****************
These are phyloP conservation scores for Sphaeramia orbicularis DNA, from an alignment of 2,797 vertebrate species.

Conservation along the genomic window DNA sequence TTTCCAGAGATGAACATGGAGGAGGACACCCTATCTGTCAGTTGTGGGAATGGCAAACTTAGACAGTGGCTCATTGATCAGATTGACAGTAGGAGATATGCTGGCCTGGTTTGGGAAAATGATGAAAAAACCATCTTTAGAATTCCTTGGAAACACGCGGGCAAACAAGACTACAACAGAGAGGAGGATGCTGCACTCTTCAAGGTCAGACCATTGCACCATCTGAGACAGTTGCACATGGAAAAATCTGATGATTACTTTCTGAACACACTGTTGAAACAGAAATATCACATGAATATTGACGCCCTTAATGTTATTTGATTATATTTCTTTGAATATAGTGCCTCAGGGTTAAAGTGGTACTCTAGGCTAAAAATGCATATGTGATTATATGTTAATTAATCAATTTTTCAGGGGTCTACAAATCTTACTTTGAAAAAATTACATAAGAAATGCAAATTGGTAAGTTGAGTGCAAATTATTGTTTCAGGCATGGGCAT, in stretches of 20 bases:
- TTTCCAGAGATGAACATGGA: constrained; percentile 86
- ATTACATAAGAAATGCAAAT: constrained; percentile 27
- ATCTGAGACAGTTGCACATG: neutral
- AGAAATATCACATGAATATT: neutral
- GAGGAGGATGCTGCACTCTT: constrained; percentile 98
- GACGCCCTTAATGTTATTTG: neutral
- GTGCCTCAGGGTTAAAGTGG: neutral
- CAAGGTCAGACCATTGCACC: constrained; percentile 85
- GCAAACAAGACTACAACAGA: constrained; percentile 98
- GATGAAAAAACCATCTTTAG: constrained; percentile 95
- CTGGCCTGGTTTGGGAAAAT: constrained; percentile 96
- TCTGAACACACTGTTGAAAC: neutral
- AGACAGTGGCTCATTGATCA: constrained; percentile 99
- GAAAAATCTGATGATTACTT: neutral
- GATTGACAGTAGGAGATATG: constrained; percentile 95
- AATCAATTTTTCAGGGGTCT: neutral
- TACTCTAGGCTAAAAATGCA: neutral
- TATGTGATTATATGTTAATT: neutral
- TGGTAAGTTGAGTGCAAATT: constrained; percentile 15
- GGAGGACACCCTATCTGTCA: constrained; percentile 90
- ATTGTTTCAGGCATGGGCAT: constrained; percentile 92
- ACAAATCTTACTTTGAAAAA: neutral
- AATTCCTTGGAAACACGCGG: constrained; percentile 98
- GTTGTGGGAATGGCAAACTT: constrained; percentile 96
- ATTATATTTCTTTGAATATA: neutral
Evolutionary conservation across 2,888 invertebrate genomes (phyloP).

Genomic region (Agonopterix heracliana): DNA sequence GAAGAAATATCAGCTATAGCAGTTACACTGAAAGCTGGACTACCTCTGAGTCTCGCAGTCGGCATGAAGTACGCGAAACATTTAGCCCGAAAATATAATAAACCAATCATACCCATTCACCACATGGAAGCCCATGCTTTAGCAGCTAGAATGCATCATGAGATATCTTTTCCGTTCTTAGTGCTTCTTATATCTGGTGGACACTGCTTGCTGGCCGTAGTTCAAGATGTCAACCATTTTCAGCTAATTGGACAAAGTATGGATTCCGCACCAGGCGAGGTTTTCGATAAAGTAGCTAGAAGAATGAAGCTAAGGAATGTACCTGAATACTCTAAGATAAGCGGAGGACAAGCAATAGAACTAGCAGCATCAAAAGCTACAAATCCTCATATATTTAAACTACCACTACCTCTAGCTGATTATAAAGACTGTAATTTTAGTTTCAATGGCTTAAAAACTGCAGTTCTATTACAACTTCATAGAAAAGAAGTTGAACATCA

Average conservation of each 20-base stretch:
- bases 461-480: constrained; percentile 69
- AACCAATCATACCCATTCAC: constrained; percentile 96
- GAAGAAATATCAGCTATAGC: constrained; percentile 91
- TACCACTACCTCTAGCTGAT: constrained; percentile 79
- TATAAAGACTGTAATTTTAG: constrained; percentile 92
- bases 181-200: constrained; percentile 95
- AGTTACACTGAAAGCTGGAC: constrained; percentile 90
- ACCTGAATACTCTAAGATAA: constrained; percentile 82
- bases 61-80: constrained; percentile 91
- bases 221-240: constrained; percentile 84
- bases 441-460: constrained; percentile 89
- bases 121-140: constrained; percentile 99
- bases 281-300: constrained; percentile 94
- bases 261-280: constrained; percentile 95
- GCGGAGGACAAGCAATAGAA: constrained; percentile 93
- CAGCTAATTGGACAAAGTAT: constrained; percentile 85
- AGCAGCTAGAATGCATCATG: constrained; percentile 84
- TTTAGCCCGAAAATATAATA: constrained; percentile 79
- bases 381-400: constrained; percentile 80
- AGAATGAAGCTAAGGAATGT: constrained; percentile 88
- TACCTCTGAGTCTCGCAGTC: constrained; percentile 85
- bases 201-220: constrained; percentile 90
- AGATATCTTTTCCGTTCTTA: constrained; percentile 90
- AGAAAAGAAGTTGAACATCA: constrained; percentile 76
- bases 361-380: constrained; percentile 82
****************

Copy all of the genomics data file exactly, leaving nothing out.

These are phyloP conservation scores for Sphaeramia orbicularis DNA, from an alignment of 2,797 vertebrate species.

Conservation along the genomic window DNA sequence TTTCCAGAGATGAACATGGAGGAGGACACCCTATCTGTCAGTTGTGGGAATGGCAAACTTAGACAGTGGCTCATTGATCAGATTGACAGTAGGAGATATGCTGGCCTGGTTTGGGAAAATGATGAAAAAACCATCTTTAGAATTCCTTGGAAACACGCGGGCAAACAAGACTACAACAGAGAGGAGGATGCTGCACTCTTCAAGGTCAGACCATTGCACCATCTGAGACAGTTGCACATGGAAAAATCTGATGATTACTTTCTGAACACACTGTTGAAACAGAAATATCACATGAATATTGACGCCCTTAATGTTATTTGATTATATTTCTTTGAATATAGTGCCTCAGGGTTAAAGTGGTACTCTAGGCTAAAAATGCATATGTGATTATATGTTAATTAATCAATTTTTCAGGGGTCTACAAATCTTACTTTGAAAAAATTACATAAGAAATGCAAATTGGTAAGTTGAGTGCAAATTATTGTTTCAGGCATGGGCAT, in stretches of 20 bases:
- TTTCCAGAGATGAACATGGA: constrained; percentile 86
- ATTACATAAGAAATGCAAAT: constrained; percentile 27
- ATCTGAGACAGTTGCACATG: neutral
- AGAAATATCACATGAATATT: neutral
- GAGGAGGATGCTGCACTCTT: constrained; percentile 98
- GACGCCCTTAATGTTATTTG: neutral
- GTGCCTCAGGGTTAAAGTGG: neutral
- CAAGGTCAGACCATTGCACC: constrained; percentile 85
- GCAAACAAGACTACAACAGA: constrained; percentile 98
- GATGAAAAAACCATCTTTAG: constrained; percentile 95
- CTGGCCTGGTTTGGGAAAAT: constrained; percentile 96
- TCTGAACACACTGTTGAAAC: neutral
- AGACAGTGGCTCATTGATCA: constrained; percentile 99
- GAAAAATCTGATGATTACTT: neutral
- GATTGACAGTAGGAGATATG: constrained; percentile 95
- AATCAATTTTTCAGGGGTCT: neutral
- TACTCTAGGCTAAAAATGCA: neutral
- TATGTGATTATATGTTAATT: neutral
- TGGTAAGTTGAGTGCAAATT: constrained; percentile 15
- GGAGGACACCCTATCTGTCA: constrained; percentile 90
- ATTGTTTCAGGCATGGGCAT: constrained; percentile 92
- ACAAATCTTACTTTGAAAAA: neutral
- AATTCCTTGGAAACACGCGG: constrained; percentile 98
- GTTGTGGGAATGGCAAACTT: constrained; percentile 96
- ATTATATTTCTTTGAATATA: neutral
Evolutionary conservation across 2,888 invertebrate genomes (phyloP).

Genomic region (Agonopterix heracliana): DNA sequence GAAGAAATATCAGCTATAGCAGTTACACTGAAAGCTGGACTACCTCTGAGTCTCGCAGTCGGCATGAAGTACGCGAAACATTTAGCCCGAAAATATAATAAACCAATCATACCCATTCACCACATGGAAGCCCATGCTTTAGCAGCTAGAATGCATCATGAGATATCTTTTCCGTTCTTAGTGCTTCTTATATCTGGTGGACACTGCTTGCTGGCCGTAGTTCAAGATGTCAACCATTTTCAGCTAATTGGACAAAGTATGGATTCCGCACCAGGCGAGGTTTTCGATAAAGTAGCTAGAAGAATGAAGCTAAGGAATGTACCTGAATACTCTAAGATAAGCGGAGGACAAGCAATAGAACTAGCAGCATCAAAAGCTACAAATCCTCATATATTTAAACTACCACTACCTCTAGCTGATTATAAAGACTGTAATTTTAGTTTCAATGGCTTAAAAACTGCAGTTCTATTACAACTTCATAGAAAAGAAGTTGAACATCA

Average conservation of each 20-base stretch:
- bases 461-480: constrained; percentile 69
- AACCAATCATACCCATTCAC: constrained; percentile 96
- GAAGAAATATCAGCTATAGC: constrained; percentile 91
- TACCACTACCTCTAGCTGAT: constrained; percentile 79
- TATAAAGACTGTAATTTTAG: constrained; percentile 92
- bases 181-200: constrained; percentile 95
- AGTTACACTGAAAGCTGGAC: constrained; percentile 90
- ACCTGAATACTCTAAGATAA: constrained; percentile 82
- bases 61-80: constrained; percentile 91
- bases 221-240: constrained; percentile 84
- bases 441-460: constrained; percentile 89
- bases 121-140: constrained; percentile 99
- bases 281-300: constrained; percentile 94
- bases 261-280: constrained; percentile 95
- GCGGAGGACAAGCAATAGAA: constrained; percentile 93
- CAGCTAATTGGACAAAGTAT: constrained; percentile 85
- AGCAGCTAGAATGCATCATG: constrained; percentile 84
- TTTAGCCCGAAAATATAATA: constrained; percentile 79
- bases 381-400: constrained; percentile 80
- AGAATGAAGCTAAGGAATGT: constrained; percentile 88
- TACCTCTGAGTCTCGCAGTC: constrained; percentile 85
- bases 201-220: constrained; percentile 90
- AGATATCTTTTCCGTTCTTA: constrained; percentile 90
- AGAAAAGAAGTTGAACATCA: constrained; percentile 76
- bases 361-380: constrained; percentile 82